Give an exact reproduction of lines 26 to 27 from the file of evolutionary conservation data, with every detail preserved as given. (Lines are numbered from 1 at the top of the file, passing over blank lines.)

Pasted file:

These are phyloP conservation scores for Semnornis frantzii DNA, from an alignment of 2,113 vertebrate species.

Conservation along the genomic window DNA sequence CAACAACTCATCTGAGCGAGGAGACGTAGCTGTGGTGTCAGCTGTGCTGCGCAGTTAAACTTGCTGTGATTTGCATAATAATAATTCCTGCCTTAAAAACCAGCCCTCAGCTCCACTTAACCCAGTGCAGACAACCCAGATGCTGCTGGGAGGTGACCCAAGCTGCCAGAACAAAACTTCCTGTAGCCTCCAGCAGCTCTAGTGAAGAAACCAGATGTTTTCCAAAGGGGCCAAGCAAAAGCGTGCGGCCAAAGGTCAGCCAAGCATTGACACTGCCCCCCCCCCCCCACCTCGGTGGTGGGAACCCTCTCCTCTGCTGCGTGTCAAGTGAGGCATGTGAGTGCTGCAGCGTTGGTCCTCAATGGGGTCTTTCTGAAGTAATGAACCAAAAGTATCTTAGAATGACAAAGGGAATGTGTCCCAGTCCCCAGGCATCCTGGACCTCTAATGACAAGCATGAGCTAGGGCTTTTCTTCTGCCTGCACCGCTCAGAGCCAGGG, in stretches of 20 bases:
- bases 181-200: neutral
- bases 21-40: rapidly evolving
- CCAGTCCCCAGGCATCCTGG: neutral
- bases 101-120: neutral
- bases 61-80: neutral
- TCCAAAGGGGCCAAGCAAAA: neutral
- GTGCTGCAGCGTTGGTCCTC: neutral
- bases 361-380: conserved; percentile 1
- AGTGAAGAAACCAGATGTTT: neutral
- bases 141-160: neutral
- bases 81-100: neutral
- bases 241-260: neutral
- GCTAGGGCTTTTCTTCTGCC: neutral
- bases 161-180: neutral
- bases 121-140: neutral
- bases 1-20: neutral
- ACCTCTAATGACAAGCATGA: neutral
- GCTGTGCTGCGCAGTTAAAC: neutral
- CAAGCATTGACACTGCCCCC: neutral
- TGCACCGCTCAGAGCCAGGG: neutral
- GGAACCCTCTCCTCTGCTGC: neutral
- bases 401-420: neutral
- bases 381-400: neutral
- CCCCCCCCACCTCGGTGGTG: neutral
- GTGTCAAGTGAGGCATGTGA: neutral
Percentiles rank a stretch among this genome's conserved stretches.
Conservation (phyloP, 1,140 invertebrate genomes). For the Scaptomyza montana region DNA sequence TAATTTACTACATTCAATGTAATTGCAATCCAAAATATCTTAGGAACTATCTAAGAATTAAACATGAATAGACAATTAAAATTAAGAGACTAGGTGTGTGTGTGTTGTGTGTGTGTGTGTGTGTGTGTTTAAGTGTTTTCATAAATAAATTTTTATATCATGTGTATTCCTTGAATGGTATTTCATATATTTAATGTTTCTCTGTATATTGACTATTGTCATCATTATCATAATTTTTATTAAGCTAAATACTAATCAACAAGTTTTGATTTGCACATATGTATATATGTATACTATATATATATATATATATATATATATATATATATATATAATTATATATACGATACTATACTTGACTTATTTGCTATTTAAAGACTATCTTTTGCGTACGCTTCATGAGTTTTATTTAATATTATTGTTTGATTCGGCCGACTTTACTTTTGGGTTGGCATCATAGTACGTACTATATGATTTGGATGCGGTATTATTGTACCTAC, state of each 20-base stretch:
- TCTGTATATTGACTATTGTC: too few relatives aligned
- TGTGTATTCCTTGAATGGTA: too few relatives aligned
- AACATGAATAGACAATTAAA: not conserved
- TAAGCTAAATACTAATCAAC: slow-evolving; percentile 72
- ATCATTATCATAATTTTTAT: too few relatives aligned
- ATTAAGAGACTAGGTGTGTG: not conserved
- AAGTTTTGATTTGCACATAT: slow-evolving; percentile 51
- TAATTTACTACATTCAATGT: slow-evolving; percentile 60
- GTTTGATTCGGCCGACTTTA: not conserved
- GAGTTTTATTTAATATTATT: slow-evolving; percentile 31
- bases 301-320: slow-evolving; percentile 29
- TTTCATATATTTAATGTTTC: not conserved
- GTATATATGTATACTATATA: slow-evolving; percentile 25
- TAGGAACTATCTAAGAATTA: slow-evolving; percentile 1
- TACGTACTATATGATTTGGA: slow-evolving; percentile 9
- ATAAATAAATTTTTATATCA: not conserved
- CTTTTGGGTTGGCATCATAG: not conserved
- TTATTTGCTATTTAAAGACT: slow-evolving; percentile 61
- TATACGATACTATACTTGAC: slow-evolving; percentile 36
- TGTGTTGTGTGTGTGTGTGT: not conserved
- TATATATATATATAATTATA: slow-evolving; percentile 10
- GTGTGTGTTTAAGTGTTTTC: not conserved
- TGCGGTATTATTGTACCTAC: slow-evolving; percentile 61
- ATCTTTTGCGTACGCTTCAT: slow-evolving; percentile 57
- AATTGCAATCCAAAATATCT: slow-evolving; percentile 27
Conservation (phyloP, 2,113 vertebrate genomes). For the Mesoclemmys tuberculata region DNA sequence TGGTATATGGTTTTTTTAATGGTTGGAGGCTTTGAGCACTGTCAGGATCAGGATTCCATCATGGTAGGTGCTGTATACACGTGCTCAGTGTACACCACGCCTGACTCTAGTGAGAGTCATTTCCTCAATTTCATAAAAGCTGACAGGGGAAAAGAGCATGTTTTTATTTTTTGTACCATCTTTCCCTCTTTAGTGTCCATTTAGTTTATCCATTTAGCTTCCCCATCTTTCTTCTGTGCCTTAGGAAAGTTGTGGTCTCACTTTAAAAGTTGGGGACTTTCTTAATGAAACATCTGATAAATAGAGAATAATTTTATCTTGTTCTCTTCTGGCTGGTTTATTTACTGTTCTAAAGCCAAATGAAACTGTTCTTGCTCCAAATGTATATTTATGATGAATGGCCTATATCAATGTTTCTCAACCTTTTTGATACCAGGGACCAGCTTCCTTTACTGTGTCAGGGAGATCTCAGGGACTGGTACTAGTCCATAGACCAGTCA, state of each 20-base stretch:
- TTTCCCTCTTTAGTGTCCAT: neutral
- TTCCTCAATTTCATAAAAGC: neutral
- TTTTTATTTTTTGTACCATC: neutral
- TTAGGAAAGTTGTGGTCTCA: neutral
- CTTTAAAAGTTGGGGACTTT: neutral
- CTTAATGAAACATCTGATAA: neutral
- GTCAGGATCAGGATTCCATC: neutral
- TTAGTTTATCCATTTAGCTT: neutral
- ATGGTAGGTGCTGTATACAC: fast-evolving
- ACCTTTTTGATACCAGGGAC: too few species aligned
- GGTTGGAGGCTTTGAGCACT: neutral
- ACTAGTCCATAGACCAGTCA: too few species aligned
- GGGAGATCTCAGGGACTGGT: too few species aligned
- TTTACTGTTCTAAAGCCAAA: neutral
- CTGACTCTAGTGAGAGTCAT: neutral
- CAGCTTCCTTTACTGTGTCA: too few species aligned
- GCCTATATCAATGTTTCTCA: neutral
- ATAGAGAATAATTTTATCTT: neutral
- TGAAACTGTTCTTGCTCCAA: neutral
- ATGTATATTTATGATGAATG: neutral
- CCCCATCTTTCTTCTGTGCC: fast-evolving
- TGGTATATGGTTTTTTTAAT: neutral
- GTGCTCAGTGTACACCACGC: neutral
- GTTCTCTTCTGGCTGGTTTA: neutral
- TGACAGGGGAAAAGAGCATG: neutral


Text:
- CCCCCCCCACCTCGGTGGTG: neutral
- GTGTCAAGTGAGGCATGTGA: neutral